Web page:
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6 : Cholera and : New Challenges from a Once and Future Pathogen

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Abstract:

Cholera is a severe diarrheal illness caused by several strains of that produce a powerful enterotoxin. Effective treatment for cholera is now well established and inexpensive. is a comma-shaped gram-negative halophilic rod that swims with rapid darting movements, propelled by a single polar flagellum. As a pathogen, toxigenic has remarkable host specificity. Studies of the molecular taxonomy of epidemic suggest that the sixth and seventh pandemics were caused by independently derived clones. In the current pandemic, several mechanisms have been documented by which can be introduced into new geographic areas. The first and perhaps the most important is via a person who travels while harboring an incubating infection. Food-borne transmission is an important component of many epidemics and has been the predominant mode of transmission in some. Moist grains eaten without reheating or acidification are a common vehicle as can grow rapidly on rice, lentils, or other cooked grains. Epidemic cholera can be controlled by reducing the risk of sustained transmission following introduction. In the developed world, this control was achieved by the engineered separation of the human fecal stream from water and food streams. The search for better cholera vaccines has yielded a substantially improved understanding of virulence mechanisms and of the nature of a protective immune response.

Citation: Tauxe R, Barrett T. 1998. Cholera and : New Challenges from a Once and Future Pathogen, p 125-144. In Scheld W, Craig W, Hughes J (ed), Emerging Infections 2. ASM Press, Washington, DC. doi: 10.1128/9781555816957.ch6

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Pulsed-Field Gel Electrophoresis
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Vibrio cholerae
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Figure 1

Spread of the seventh global pandemic of cholera, indicating the advancing edge of the epidemic at successive points in time.

Citation: Tauxe R, Barrett T. 1998. Cholera and : New Challenges from a Once and Future Pathogen, p 125-144. In Scheld W, Craig W, Hughes J (ed), Emerging Infections 2. ASM Press, Washington, DC. doi: 10.1128/9781555816957.ch6
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Image of Figure 2
Figure 2

Number of countries reporting cholera to the World Health Organization, 1951 to 1996. Data are rrom the World Health Organization.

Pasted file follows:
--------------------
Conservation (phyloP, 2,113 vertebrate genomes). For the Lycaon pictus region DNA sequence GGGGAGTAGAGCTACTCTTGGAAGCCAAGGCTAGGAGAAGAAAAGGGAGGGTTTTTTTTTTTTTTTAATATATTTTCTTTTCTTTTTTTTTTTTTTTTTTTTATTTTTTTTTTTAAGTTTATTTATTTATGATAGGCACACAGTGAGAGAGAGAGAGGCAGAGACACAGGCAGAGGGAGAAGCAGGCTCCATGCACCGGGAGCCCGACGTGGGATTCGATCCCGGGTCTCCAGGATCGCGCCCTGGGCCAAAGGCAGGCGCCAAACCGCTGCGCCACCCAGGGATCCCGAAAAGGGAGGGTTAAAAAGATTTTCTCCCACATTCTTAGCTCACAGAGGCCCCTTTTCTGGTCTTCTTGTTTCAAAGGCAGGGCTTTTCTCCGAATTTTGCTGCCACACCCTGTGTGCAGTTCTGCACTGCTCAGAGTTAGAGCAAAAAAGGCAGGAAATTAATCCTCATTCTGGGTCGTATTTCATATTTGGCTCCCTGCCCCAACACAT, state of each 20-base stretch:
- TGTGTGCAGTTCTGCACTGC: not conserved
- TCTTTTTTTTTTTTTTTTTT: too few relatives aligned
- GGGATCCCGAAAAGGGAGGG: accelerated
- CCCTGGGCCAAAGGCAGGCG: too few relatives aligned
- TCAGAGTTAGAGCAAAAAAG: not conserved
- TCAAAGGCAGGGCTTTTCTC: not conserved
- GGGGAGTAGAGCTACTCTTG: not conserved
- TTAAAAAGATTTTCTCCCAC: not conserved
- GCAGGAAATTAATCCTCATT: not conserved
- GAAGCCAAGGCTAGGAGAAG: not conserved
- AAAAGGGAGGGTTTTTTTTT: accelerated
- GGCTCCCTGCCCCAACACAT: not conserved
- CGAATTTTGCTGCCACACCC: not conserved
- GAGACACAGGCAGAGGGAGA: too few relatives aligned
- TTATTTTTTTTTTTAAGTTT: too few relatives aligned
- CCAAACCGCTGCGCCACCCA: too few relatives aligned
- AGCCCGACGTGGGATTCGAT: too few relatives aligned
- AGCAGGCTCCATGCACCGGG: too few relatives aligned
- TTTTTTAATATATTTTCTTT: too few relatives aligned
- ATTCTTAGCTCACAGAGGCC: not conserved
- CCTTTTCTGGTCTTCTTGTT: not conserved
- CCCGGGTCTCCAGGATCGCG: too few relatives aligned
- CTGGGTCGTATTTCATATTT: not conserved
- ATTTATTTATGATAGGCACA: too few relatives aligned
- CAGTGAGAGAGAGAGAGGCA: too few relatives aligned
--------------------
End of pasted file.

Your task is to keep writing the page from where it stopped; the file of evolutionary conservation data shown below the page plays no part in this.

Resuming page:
Citation: Tauxe R, Barrett T. 1998. Cholera and : New Challenges from a Once and Future Pathogen, p 125-144. In Scheld W, Craig W, Hughes J (ed), Emerging Infections 2. ASM Press, Washington, DC. doi: 10.1128/9781555816957.ch6
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Image of Figure 3
Figure 3

Reported incidence of cholera, by country, 1996. Data are from the World Health Organization.

Citation: Tauxe R, Barrett T. 1998. Cholera and : New Challenges from a Once and Future Pathogen, p 125-144. In Scheld W, Craig W, Hughes J (ed), Emerging Infections 2. ASM Press, Washington, DC. doi: 10.1128/9781555816957.ch6
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Figure 4

Global distribution of PFGE types of toxigenic O1 as of 1992 (from reference ). Nontoxigenic types are not shown.

Citation: Tauxe R, Barrett T. 1998. Cholera and : New Challenges from a Once and Future Pathogen, p 125-144. In Scheld W, Craig W, Hughes J (ed), Emerging Infections 2. ASM Press, Washington, DC. doi: 10.1128/9781555816957.ch6
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Tables

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Table 1

Cholera pandemics since 1817

Citation: Tauxe R, Barrett T. 1998. Cholera and : New Challenges from a Once and Future Pathogen, p 125-144. In Scheld W, Craig W, Hughes J (ed), Emerging Infections 2. ASM Press, Washington, DC. doi: 10.1128/9781555816957.ch6
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Table 2

Reported cases and case fatality ratios by continent in 1996

Citation: Tauxe R, Barrett T. 1998. Cholera and : New Challenges from a Once and Future Pathogen, p 125-144. In Scheld W, Craig W, Hughes J (ed), Emerging Infections 2. ASM Press, Washington, DC. doi: 10.1128/9781555816957.ch6

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